At least two of Australia’s largest telcos are fuming over NBN Co’s pledge of $5.2 million in COVID-19 lockdown “relief credit” for retail service providers (RSPs), suggesting it falls well short of what retailers need.
The National Broadband Network (NBN) builder brought in the measure to mitigate the increasing bandwidth costs resulting from recent COVID-19 lockdowns, saying it would offer a credit payment on a proportional basis to eligible retailers.
NBN Co claimed the offer would reduce additional wholesale data overage costs brought on by an increase in usage during the peak evening hours while ensuring RSPs can maintain customers’ download speeds.
However, Telstra and TPG Telecom, two of the largest NBN RSPs in the country, are not pleased.
“NBN Co’s small one-off credit is insufficient,” a Telstra spokesperson told ARN. “It doesn’t ease the burden that retailers are carrying.
“With millions of Australians still dealing with the impacts of COVID, we continue to see higher than normal demand for data in areas impacted by lockdowns. To meet this demand, we have increased the CVC [connectivity virtual circuit] capacity we buy from NBN Co as traffic has increased 30-40 [per cent].
“It is disappointing that in a time when we’re trying to support customers to stay safe, retailers are left having to pay more while NBN Co are reaping a financial benefit.
“We need an approach to pricing that enables retailers to provide the data our customers need, when they need it, without retailers facing ever-increasing costs,” the spokesperson said.
TPG Telecom external affairs general manager Tim McPhail, meanwhile, has suggested the relief measure doesn't come close to meeting the needs of RSPs.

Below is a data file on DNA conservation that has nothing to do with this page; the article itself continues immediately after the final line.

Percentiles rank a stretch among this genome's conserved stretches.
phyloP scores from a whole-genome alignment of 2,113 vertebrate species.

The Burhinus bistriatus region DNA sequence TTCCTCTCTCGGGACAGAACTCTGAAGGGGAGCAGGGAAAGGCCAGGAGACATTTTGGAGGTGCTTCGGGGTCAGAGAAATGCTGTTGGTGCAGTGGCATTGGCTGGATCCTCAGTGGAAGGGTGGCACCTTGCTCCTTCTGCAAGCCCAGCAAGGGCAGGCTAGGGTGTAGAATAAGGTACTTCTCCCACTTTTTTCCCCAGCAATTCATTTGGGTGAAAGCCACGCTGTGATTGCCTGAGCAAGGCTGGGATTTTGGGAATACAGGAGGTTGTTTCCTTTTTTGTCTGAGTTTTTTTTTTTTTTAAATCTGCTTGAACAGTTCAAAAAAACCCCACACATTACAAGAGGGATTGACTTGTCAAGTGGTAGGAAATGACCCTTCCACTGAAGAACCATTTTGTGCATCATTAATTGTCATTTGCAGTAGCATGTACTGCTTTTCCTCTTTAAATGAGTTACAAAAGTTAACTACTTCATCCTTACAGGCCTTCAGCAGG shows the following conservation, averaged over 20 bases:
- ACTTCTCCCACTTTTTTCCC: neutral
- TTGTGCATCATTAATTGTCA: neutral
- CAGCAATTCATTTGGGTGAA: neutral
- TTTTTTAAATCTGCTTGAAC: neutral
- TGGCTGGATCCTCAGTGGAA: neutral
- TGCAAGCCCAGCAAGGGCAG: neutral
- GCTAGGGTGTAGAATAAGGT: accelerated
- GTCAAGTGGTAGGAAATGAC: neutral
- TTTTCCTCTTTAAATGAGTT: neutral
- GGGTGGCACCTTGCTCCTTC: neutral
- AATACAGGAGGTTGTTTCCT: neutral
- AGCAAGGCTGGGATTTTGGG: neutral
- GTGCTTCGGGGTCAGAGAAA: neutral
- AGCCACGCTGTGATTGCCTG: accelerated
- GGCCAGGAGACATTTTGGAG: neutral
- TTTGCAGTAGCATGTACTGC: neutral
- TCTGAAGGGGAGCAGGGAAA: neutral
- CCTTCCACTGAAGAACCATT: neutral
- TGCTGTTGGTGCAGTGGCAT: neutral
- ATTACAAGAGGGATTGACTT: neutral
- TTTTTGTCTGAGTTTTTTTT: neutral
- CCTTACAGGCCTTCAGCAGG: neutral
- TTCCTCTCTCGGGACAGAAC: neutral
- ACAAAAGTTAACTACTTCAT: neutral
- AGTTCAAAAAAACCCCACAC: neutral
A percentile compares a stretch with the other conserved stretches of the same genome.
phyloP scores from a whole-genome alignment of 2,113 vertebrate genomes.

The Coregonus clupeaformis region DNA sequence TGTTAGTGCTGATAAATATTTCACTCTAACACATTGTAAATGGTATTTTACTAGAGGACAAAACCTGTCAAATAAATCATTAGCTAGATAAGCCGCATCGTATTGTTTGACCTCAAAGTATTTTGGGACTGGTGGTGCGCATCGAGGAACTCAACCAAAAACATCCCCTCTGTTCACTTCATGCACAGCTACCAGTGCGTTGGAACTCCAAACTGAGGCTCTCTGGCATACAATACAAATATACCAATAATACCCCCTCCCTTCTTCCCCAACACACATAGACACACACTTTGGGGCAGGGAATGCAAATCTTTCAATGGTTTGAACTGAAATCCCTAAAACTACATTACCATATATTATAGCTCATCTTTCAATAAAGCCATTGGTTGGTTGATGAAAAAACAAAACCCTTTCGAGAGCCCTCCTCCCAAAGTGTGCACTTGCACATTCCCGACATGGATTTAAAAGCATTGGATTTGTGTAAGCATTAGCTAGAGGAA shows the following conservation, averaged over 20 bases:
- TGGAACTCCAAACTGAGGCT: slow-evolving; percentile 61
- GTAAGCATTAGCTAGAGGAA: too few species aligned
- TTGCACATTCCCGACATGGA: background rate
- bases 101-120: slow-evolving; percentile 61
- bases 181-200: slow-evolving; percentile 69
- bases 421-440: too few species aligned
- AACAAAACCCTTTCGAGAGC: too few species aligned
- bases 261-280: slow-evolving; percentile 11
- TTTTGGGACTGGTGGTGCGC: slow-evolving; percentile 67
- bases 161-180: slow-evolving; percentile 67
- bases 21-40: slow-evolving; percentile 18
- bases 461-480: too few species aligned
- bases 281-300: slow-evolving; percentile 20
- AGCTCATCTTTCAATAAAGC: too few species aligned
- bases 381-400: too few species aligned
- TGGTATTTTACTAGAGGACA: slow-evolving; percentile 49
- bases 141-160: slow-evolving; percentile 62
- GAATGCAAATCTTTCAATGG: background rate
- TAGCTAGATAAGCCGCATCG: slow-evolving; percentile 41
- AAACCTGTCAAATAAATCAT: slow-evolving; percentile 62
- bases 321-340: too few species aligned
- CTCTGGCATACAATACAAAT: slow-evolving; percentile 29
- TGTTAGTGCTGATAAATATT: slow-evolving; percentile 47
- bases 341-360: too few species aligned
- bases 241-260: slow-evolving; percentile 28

“The rebate is entirely inadequate and allows NBN to continue to benefit financially from increased NBN usage while Australians are in lockdown,” McPhail told ARN in a statement.
“Let’s be very clear, NBN isn’t incurring any additional costs because of the increase in traffic during lockdown, yet they continue to send RSPs an overage bill. NBN needs to do the right thing and waive these additional overage charges until lockdowns are lifted.
“Based on the outdated NBN pricing model, this lockdown has allowed the NBN to charge higher costs for NBN usage in a situation when its costs do not increase. This is something the government should be very concerned about. This situation again highlights why the CVC pricing model needs to be scrapped,” he added.
Regardless of the relief measure, NBN Co declined to bring back last year’s additional 40 per cent free Connectivity Virtual Circuit (CVC) capacity boost, which lasted from March 2020 until January, despite pleas from retail service providers (RSP).
The company said the return to the CVC boost was unnecessary because of its provision of additional data across most speed tiers and the introduction of national CVC pooling, which it claims makes procurement of CVC “more efficient”.